Greenland’s Rapid Ice Melt Could Jeopardize Major Cities

Greenland’s Rapid Ice Melt Could Jeopardize Major Cities

Sea level rise caused by rapidly melting ice sheets in Greenland is now even more likely to adversely impact the most vulnerable coastal cities: Shanghai, Hong Kong, Osaka (Japan), Rio de Janeiro, and Miami, according to a news report in The Guardian.  A new study published by the National Academies of Sciences led by scientists from Ohio State found that ice loss between 2003 and 2013 was greater than previously thought because in addition to glaciers, a greater amount of melting during that time came from ice sheets in the southwest region of the island, which is largely glacier-free and had not been as closely studied in the past. 

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Oceans Warming Much Faster Than Previously Thought

Oceans Warming Much Faster Than Previously Thought

Oceans are heating up at a rate as much as 40% faster than the global consensus of scientists studying climate change had previously predicted.  A team of scientists looking at the numerous recent studies which made that claim have now validated those studies’ conclusions based on ocean heat content (OHC) observations (actual ocean temperature data), according to a new report published in the journal Science on Friday.  It also validates (as if we needed more proof) that the planet is clearly warming.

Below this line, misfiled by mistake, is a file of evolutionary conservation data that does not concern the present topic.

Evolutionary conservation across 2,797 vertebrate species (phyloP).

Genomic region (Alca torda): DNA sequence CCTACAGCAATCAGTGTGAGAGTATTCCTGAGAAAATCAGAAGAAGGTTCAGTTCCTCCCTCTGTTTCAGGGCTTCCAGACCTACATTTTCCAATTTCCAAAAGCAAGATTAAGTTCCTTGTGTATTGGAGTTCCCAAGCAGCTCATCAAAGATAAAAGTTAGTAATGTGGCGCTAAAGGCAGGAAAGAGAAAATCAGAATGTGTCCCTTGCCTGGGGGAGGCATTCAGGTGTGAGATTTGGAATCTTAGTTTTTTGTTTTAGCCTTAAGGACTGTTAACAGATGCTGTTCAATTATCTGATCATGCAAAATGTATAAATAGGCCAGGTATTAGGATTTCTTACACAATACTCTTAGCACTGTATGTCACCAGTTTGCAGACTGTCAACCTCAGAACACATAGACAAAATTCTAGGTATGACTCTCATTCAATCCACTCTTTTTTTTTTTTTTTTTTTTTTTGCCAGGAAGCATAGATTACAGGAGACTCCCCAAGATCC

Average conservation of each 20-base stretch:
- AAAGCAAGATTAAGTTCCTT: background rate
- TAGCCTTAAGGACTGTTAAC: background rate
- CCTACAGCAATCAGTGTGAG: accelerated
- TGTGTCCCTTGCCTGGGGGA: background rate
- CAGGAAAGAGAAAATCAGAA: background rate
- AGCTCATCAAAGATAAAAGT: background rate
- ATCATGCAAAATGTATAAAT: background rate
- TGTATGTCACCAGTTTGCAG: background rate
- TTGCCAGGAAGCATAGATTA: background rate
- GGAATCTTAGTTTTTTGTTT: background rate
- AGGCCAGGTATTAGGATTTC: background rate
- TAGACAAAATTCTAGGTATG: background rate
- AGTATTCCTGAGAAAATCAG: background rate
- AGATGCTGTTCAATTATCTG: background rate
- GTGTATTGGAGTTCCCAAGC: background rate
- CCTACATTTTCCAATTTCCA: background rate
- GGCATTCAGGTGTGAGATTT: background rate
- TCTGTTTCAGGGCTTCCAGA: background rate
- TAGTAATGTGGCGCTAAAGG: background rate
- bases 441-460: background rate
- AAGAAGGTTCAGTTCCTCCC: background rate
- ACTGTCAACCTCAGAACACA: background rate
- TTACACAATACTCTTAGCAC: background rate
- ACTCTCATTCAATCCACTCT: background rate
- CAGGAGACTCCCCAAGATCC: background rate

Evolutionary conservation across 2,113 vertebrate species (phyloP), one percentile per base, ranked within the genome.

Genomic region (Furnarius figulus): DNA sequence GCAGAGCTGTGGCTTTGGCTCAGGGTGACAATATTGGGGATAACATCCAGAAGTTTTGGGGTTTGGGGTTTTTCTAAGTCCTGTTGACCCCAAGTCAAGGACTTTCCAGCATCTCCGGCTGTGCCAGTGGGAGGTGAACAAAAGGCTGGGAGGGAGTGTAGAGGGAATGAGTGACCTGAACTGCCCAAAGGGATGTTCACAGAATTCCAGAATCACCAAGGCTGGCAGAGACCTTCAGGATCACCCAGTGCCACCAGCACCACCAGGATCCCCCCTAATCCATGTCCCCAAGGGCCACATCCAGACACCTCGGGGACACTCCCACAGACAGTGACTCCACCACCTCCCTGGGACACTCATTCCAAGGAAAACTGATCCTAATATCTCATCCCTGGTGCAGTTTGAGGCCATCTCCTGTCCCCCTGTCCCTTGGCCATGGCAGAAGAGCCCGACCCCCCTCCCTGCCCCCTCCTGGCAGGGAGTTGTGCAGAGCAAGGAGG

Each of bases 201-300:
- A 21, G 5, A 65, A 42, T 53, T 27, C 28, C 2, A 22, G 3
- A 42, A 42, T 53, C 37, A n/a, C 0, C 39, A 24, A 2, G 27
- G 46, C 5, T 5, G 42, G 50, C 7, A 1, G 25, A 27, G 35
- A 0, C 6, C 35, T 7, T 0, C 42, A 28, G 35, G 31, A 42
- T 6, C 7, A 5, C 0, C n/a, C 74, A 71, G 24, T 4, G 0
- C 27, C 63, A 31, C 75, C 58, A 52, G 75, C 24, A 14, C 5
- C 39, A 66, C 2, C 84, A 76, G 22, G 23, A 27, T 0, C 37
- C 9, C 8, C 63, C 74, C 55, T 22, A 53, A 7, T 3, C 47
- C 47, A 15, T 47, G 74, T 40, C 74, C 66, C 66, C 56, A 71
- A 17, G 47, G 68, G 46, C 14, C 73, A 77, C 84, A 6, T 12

Why This Matters:  Science matters.  The more data scientists have to work with, the better they can understand the changes that are wreaking havoc with our planet.  With more ocean observing sensors, which could be much more beneficial if we expanded the network of buoys and added sensors to more ships, we would not have to fill in nearly so many gaps and could do a much better job of forecasting risks and impacts, such as sea level rise, coral bleaching, and ocean acidification.  As the experts who conducted the review said, “There is a clear need to continue to improve the ocean observation and analysis system to provide better estimates of OHC, because it will enable more refined regional projections of the future.” 

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Why isn’t climate change seen as geopolitical risk?

Why isn’t climate change seen as geopolitical risk?

Yesterday the Eurasia Group, a political risk consultancy released its annual list of top geopolitical risks for 2019. While themes like cyberwarfare, the US-China relationship, and the rise of populism made the ranking we were surprised to see that there was no mention of climate change.

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